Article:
– the [i] is for [iron].

I realized one of my few materialistic goals as I rode off the lot in my very own motorcycle.  As a kid, it it was more the idea of having a bike that I fell in love with, but at the time I was enamored with the aggressive speed and looks of sport bikes. As I got older, I began realizing that crotch-rockets weren’t really suited for me, and being that I was already prone to speed in the Z’s I’ve owned, I realized that getting something like a Hayabusa at any point in my 20s was the worst thing I could possibly do.

And so there the dream sat  – I didn’t look too hard at “other” bike styles in my youth as felt they all either looked upright and silly (standards) or like the only way I belonged on one is if I was a retired vet (cruisers).

Then, in my late 20s, a group of my friends here in Texas all decided to take the Total Rider motorcycle safety course. Some of them just wanted to do it just to say they did, on up to those who were intending to buy a bike ASAP.  I… was worried at the time. Not worried about what it takes to ride a motorcycle mind you, but worried that doing so would trigger my obsession gene that would stop at nothing until I found the perfect bike for my taste and aesthetics. Go full tilt or go home; the antithesis of a frugal man.

Fate had a say in that weekend as I completed the classroom and test portion of the class and passed with flying colors, and then ended up staying out too late that night and completely sleeping through alarms and phone calls from my friends for the driving portion which began the following morning at like 7 am.  I still feel horrible to this day; one of my dear friends paid for me to take the class and another one of my friends was using me as his ride TO the class, and I failed them both by dropping out.

After that, a few of my friends went on to buy bikes and enjoy them – I tried not to think about it as embarrassing as it was at the time, but I just knew that I had to save me from myself and not entertain the thought.

Now, some 5-6 years later, a lot has changed – including my taste in bikes. I started seeing cruisers that… hey didn’t look half bad.  Even started seeing cruiser styles that were more sleek and modern, and before I knew it I wasn’t even considering sport bikes.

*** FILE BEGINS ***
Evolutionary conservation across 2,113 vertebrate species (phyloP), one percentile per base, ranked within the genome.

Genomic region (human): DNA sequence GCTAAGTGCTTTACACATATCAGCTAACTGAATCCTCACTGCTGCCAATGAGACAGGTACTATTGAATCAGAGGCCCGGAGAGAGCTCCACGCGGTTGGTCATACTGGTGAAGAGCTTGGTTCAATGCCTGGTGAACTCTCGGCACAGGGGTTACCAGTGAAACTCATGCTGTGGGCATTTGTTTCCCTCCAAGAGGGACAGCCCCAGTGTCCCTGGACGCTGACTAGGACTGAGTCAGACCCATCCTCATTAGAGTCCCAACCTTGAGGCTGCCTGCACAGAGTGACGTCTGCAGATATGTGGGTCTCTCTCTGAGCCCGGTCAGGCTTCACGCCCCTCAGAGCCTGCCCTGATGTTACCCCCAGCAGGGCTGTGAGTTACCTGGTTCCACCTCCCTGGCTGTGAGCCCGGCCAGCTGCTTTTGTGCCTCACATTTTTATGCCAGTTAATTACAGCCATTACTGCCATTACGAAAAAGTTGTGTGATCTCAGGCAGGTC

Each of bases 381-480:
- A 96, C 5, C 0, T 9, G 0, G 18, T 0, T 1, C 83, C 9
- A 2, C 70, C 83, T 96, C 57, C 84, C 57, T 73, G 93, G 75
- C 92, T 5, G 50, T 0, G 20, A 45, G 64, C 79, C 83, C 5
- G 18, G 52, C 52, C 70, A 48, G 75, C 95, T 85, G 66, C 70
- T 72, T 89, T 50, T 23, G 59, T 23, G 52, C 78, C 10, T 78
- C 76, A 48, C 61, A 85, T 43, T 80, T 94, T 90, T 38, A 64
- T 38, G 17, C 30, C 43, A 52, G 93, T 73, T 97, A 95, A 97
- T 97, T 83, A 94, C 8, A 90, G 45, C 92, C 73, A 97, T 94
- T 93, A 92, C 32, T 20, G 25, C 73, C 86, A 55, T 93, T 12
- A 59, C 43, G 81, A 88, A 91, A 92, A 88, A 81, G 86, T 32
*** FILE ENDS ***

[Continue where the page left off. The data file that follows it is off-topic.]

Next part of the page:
The real catalyst came when my fiancée decided she wanted to take the class – I wasn’t dropping hints or even thinking about it and she was actually looking for my support.  So, we took the class together, only this time I actually made it to riding day, and fell in love just like I knew I would.

As for my “obsession” switch, I managed to curb it and really follow her on the endeavor.  We agreed to start small, and work our way up by buying a 2008 Honda Rebel (250cc).  (Even though the comment from just about everyone was “Woah you sure you want such a small bike?” – I think if everyone started out in a 250 the statistics on accidents involving first-year bikers would go down significantly.)

We bought the bike outright at TJ‘s for a cheap fair price, got it registered and insured in her name.  She drove it every day to work and back, and I became the ravenous secondary driver that eventually offered to get anything she wanted from the store on a whim as long as I got to take the bike.

This lasted for the past two months when I quickly felt that riding the bike was second nature. I wasn’t thinking about shifting, turn signals, speed of approach, etc, it was all automatic. The training and the practice on the little Rebel really let me gain a solid comfort for the road that I think would have taken twice as long had I tried to do it on a bigger, intimidating bike.

In the end, there were a couple of bikes I was considering – ultimately coming down to either a Yamaha “Raven” Stryker, or the Harley Iron 883 Dark Custom.

The Harley won out for several reasons – cost ($7999 vs. $10990), power (I felt 250 to 1300 was too big of a jump), and history (2011 is the first year the Stryker became available, whereas Harley has been tweaking the 883s for over a decade).  And those are just the boring logical reasons – the sound alone on the Harley’s is always a positive over other bikes, as is the raw amount of customization and after-market availability that comes with the brand.

So, without further adieu, check out the newest addition to the menu above, dedicated to my first and only Harley

I’ll be updating it as the bike evolves!